And just when the new dawn is beginning, a different movement sweeps in. It must be galling for the old radicals. But they had a good day of it yesterday nonetheless. Had the assembled cast been any further to the left they would have been speaking from Hollyhead. Emcee for the occasion was Brendan Ogle of the Unite union. It would be an understatement to say IBEC wouldn’t be on Brendan’s Christmas card list. And mention Denis O’Brien in his presence and he’ll have a fit of the vapours.
Mind you, billionaire Denis’s ears must have been burning. He was name-checked quite a few times from the platform, drawing loud boos from the crowd each time. Ogle was loving it – bouncing around the stage, pumped up and bigging up the speakers and acts like a veteran rocker at Glastonbury.
There had been much talk of a mystery guest appearing at the end of the three hour rally. Christy Moore, suggested some. Sinead O’Connor, said others. But none of them turned up. There was, however, a bracing rendition of The Aul Triangle from Glen Hansard and Damien Dempsey which kept the cold away for a few minutes.
The “sinister fringe” figured in a lot of contributions. This was the description applied by some politicians to the people who trapped Tánaiste Joan Burton in her car for two hours in Tallaght recently. No sympathy for her ordeal in Merrion Street.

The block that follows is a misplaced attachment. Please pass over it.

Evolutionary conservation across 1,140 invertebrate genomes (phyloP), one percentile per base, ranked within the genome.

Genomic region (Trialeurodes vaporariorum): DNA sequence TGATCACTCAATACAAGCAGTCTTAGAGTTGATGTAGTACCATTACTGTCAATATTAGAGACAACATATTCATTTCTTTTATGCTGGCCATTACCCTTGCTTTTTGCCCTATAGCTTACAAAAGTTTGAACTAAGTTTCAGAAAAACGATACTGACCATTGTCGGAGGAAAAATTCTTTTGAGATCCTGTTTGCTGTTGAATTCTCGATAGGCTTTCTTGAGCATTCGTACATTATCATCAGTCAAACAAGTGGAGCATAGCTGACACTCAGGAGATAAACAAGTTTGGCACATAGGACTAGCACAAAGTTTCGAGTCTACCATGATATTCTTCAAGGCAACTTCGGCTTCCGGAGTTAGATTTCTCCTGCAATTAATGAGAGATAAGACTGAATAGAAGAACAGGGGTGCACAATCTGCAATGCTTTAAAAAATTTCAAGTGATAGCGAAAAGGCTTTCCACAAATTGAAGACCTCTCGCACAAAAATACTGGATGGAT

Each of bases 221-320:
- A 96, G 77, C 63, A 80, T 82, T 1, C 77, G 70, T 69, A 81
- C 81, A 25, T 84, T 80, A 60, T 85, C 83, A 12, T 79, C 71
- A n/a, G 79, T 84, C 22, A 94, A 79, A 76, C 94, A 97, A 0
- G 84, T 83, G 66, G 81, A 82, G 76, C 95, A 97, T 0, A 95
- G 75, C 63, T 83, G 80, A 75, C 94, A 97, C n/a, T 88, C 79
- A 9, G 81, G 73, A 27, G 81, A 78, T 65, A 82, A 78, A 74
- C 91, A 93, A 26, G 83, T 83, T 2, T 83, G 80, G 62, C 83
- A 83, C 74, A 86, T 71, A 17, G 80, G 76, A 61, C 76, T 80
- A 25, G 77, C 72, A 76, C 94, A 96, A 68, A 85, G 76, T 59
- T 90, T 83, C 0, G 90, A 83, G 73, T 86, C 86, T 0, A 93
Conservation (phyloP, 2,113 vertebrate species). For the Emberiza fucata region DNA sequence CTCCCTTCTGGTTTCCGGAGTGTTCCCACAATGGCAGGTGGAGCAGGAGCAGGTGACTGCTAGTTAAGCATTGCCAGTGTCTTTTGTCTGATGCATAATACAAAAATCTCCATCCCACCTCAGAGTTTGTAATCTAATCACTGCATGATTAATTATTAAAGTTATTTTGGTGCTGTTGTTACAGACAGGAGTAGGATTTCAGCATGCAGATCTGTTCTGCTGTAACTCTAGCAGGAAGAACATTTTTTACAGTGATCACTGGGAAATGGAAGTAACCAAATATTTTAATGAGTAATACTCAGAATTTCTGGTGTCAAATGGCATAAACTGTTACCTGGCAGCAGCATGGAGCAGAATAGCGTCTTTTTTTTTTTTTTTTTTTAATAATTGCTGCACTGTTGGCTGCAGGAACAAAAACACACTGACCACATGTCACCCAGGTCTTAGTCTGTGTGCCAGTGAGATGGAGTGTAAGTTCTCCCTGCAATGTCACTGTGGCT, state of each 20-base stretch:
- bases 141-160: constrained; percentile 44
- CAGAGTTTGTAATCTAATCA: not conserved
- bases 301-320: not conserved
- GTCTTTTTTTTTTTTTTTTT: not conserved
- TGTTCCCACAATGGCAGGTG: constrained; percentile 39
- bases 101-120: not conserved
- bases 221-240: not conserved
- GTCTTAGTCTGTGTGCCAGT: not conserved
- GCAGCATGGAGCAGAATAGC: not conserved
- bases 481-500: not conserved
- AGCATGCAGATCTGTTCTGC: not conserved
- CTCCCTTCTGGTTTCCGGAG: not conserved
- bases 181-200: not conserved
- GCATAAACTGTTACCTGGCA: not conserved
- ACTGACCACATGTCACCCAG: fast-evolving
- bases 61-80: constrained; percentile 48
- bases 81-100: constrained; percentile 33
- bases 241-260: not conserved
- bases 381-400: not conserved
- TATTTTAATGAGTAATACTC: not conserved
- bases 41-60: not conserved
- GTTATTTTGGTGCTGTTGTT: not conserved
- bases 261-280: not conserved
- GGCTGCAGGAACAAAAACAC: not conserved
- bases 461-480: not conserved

“The sinister fringe is back there,” said a speaker from Edenmore Says No. “There’s buckets of them in there: gombeens, shoneens and men ready to sell everything off to the lower bidder.”
Brian Leeson from Éirígí – the hardline republican socialist group, shouted: “We don’t need an election. We need a change of system; an Irish revolution. It’s our country. It’s time to take it back.”
James Connolly got lots of mention, along with 1916.
“This is real democracy - people power,” declared Gerry Adams, who was greeted with chants of “Gerry, Gerry, Gerry!”
Mary Lou McDonald was similarly feted, posing for selfies with fans, very much in demand. But Clare Daly and Richard Boyd-Barrett and Paul Murphy did their bit to boost the decibel level and hasten the revolution. “We have the power to bring down the Government,” said Murphy.
They’ll have a chance to do it on January 31st, when the next march happens.